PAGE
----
Heated rhetoric between New Jersey Gov. Chris Christie and New York officials over the NYPD's surveillance activities on Muslim subjects in New Jersey is reviving questions about Christie's views toward radical Islam.
Christie expressed anger about the surveillance following disclosures in a series of Associated Press reports. "I don't know if this NYPD action was born out of arrogance, or out of paranoia, or out of both," he said when asked about it on his monthly radio show, "but we're taking a real good, strong hard look at it from a policy perspective at the governor's office level."
That prompted U.S. Rep. Peter King, R-N.Y., to tell a radio interviewer "I wish Chris Christie was more concerned about keeping people alive than he is about trying to score cheap political points."
Jonathan Tobin analyzes the situation, finding it is more than "two politicians who love to run their mouths and are intolerant of criticism." Rather, he sees Christie cynically choosing sides to cultivate Muslim political support. As the Investigative Project on Terrorism reported last year, Christie's appointment of Sohail Mohammed to be a state judge was a troubling sign. Mohammed had represented Mohammed Qatanani, an imam suspected of Hamas ties, in a deportation case.
"Christie not only sought to prevent the deportation but spoke at the imam's mosque which had previously been the site of a $2 million fundraiser for Hamas by the now banned Holy Land Foundation," Tobin writes.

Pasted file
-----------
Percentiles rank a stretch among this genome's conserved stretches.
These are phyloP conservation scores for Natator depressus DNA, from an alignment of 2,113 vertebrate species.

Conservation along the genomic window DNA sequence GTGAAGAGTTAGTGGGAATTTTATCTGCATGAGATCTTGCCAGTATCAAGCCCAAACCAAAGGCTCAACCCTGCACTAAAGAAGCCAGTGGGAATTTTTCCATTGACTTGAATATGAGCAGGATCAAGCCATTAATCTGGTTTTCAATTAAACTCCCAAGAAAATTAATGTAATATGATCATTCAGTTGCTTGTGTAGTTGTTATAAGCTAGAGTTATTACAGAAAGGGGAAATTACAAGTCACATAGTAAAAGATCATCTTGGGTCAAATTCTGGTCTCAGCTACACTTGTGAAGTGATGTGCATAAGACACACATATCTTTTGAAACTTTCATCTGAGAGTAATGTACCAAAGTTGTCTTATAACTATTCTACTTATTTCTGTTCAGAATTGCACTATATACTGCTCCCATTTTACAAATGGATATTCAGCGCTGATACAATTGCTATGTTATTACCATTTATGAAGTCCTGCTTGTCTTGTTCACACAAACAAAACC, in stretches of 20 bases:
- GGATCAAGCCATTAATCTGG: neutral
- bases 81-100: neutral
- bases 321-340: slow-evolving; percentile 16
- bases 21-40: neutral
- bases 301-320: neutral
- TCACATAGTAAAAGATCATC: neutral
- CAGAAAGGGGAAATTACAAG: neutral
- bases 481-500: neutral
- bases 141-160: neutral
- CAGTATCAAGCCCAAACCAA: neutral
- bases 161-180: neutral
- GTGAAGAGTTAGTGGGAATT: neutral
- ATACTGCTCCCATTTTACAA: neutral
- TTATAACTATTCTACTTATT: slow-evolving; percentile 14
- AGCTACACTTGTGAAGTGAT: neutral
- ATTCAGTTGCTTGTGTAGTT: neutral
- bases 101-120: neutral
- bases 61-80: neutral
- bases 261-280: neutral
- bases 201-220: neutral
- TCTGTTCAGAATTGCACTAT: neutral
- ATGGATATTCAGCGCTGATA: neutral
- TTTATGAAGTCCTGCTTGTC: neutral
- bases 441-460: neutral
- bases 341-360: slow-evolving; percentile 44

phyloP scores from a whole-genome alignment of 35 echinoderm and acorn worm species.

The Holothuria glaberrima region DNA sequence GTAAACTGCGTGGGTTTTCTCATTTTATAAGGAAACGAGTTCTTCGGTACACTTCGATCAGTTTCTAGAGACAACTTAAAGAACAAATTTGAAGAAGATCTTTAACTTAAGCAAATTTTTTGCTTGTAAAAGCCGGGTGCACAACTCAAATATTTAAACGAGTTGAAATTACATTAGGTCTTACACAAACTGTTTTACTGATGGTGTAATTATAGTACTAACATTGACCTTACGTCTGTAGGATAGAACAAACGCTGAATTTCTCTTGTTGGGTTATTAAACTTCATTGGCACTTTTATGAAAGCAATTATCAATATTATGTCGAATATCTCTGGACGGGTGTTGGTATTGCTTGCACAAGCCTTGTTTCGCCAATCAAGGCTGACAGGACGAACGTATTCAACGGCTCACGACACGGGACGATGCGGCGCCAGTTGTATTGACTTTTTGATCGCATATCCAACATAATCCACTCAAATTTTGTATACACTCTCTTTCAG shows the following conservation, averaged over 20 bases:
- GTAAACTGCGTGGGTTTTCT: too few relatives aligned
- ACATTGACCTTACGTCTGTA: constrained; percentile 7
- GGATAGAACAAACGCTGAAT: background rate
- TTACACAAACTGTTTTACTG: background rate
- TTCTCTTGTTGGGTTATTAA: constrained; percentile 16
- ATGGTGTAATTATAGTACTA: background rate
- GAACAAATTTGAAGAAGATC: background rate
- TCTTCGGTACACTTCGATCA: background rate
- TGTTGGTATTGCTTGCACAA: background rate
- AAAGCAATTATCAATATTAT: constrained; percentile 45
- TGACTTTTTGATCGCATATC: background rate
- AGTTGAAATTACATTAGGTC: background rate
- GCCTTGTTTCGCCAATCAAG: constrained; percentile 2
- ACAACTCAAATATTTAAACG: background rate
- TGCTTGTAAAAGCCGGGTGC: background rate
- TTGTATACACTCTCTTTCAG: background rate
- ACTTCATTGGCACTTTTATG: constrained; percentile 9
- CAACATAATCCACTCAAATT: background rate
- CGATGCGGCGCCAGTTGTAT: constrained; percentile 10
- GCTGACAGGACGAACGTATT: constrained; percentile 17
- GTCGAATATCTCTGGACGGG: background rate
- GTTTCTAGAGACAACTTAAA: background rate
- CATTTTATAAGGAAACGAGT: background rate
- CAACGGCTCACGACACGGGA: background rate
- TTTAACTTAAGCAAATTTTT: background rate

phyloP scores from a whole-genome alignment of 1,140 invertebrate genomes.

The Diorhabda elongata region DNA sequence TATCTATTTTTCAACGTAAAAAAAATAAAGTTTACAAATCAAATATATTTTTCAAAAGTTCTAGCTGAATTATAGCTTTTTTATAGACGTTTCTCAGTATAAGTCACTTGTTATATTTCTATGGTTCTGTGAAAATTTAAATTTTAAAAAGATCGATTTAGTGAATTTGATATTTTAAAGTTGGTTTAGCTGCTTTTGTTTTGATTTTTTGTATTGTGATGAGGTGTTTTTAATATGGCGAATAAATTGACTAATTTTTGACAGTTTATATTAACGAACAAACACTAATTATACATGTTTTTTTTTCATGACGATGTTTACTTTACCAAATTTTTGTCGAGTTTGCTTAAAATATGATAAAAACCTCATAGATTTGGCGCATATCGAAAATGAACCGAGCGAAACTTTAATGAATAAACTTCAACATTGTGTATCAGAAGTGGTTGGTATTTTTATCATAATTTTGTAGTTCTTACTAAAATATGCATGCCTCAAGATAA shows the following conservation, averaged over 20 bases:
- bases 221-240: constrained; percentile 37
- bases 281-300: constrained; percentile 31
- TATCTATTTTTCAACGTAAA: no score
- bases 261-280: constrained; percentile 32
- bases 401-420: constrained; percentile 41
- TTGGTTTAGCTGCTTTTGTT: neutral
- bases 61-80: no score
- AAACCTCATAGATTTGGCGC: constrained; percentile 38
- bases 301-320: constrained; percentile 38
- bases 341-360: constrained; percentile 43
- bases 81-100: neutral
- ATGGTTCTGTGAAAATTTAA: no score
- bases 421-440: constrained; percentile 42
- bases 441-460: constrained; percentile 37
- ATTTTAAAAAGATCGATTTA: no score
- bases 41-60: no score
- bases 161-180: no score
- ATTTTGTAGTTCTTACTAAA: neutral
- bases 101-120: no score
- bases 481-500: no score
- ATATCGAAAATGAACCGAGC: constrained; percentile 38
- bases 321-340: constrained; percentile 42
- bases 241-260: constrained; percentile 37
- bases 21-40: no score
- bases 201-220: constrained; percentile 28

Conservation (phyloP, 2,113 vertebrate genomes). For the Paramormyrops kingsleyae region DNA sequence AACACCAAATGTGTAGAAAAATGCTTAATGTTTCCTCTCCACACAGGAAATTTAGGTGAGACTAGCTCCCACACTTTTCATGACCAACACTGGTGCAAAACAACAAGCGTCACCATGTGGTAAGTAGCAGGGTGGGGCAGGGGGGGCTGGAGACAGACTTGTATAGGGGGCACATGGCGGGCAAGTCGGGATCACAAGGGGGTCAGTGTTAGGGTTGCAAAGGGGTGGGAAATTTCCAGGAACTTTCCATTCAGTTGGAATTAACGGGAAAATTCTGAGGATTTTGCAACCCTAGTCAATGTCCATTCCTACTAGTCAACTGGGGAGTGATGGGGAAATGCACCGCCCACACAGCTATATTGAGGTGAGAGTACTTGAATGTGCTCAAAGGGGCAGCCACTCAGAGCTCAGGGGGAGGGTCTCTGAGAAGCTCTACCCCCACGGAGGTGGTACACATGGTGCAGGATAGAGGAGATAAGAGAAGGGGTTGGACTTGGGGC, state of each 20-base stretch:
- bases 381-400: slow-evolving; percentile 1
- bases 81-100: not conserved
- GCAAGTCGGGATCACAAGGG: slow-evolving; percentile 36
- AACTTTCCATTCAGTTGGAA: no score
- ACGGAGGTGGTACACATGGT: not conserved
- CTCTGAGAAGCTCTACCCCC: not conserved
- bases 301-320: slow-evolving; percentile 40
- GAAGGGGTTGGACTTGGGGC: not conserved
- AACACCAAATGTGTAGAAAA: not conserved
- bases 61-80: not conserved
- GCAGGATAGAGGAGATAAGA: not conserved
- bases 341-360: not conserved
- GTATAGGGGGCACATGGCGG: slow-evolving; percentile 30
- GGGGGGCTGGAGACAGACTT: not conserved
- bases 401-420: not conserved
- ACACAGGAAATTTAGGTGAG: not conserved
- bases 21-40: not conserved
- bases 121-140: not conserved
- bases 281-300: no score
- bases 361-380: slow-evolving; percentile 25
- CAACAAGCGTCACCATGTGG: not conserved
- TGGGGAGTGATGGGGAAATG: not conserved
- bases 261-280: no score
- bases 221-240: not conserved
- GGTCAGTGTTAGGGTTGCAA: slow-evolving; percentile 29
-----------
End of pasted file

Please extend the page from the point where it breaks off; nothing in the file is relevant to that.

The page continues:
Christie, then a U.S. Attorney, took sides against the Department of Homeland Security by allowing a top lieutenant to testify as a character witness for the imam. Christie later embraced Qatanani at a Ramadan breakfast.
"It is difficult to view his involvement in the Qatanani case as anything but a cynical pander for votes on the part of a man who was about to run for governor," Tobin writes.
Before Christie nominated him to the bench, Mohammed prayed for the acquittal of former Holy Land Foundation officials later convicted on more than 100 counts related to the group's illegally routing more than $12 million to Hamas-controlled charities, and he defended Palestinian Islamic Jihad operative Sami Al-Arian during a cable television appearance.
In an editorial, the New York Daily News questions Christie's insistence he didn't know the NYPD engaged in intelligence gathering in New Jersey. The NYPD's reputation, the governor said, was to keep people in the dark, so "if the NYPD has a choice between telling you and not telling you, more times than not, they don't."
But predecessors and senior law enforcement officials were told, meaning if Christie is being candid, the newspaper wrote, then he "was generally clueless about this important aspect of terror-fighting on his turf. That's a problem."